In a bid to make students more participative towards the policies in the education sector, the Union Human Resource Development Ministry has introduced an internship programme for college students inviting them to engage directly in the policy making. The internship programme for two months, which can also be extended to six months, is open to students pursuing undergraduation, postgraduation and research. The domains available for the students are technical education skill development, distance education, school, and vocational education.
There are three batches commencing on October 1, December 1 and January 1, 2015. The Ministry has notified that interns would be given opportunities to be associated with formulation of policies, implementation of projects and various initiatives in the education sector for mutual benefits. You would get a taste of how the government functions and embrace policy issues in human resource development by generating inputs such as empirical analysis, briefing reports, policy papers, etc. The Ministry is hoping to monetise the new ideas of the young talent.
There are six slots and no stipend is paid during the internship. After the internship, candidates shall be paid a token amount of `10,000 in appreciation of their efforts. A certificate of appreciation is also issued. Send a CV and NOC from your institution to Harjeet.firstname.lastname@example.org to be considered for the internship. You should also indicate your preferred choice of batch. Details at www.mhrd.gov.in.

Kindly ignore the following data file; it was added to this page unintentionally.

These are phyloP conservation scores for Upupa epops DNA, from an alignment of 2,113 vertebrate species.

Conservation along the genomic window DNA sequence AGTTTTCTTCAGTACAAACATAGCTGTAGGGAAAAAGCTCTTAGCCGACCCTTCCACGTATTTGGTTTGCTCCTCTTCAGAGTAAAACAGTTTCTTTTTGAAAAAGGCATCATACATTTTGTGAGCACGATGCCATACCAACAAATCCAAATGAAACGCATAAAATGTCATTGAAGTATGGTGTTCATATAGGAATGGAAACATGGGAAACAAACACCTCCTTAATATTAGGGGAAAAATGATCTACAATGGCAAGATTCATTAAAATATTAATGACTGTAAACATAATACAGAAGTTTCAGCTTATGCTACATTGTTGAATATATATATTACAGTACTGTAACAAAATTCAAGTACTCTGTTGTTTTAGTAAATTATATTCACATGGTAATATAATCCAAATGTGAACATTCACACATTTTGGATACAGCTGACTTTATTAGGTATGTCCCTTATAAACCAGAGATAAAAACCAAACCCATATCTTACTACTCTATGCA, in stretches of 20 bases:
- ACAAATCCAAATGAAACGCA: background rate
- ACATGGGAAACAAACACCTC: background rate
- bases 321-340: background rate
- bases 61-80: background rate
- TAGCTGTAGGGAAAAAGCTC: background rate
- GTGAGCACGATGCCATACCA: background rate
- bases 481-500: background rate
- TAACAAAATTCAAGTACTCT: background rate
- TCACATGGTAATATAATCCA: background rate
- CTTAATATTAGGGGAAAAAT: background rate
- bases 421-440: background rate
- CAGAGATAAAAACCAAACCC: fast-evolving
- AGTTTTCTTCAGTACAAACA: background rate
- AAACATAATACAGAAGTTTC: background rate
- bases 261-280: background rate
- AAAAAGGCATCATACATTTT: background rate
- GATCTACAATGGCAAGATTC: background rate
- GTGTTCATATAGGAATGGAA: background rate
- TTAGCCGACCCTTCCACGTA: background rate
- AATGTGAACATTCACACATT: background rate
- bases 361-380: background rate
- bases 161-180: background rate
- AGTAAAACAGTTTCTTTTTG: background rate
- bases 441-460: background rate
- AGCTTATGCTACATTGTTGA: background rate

Calling this a welcome change as students would get real time exposure, Prof Avinash Kumar, Associate Professor, Public Policy and Governance, Management Development Institute, Gurgaon, says, “In the policy making process often the beneficiary is excluded. This results in demand-supply gap in public services. The internship programme will create an opportunity for the beneficiaries to contribute and understand policy evolution processes and appreciate the complexity of designing public policy. Ultimately, if this process becomes the culture of policy making in India, the MHRD internship programme is expected to the break the bureaucratic divide and create a knowledge-based policy processes with constructive stakeholders’ engagement.”
Rwitwika Bhattacharya, who started the Swaniti Initiative, where students get to intern with MPs and pick up practical knowledge, concurs, “Currently the system (specifically human capital) is overburdened with the amount of work, with one bureaucrat serving over 1,25,000 Indians. Creating an internship programme is exciting because it marks the beginning of a channel of lateral entry for young professionals into the system. Interns can be helpful because they can help do the ‘base work’ in any system like writing memos and engaging in research, and help relieve the system a bit. Similarly for students, this is an opportunity to learn and grow as professionals and they no longer need to rely on the UPSC route to work with the Government. Eventually though the Government should consider lateral entries for full time/permanent positions, beyond what is available through the Officer on Special Duty (OSD) position.”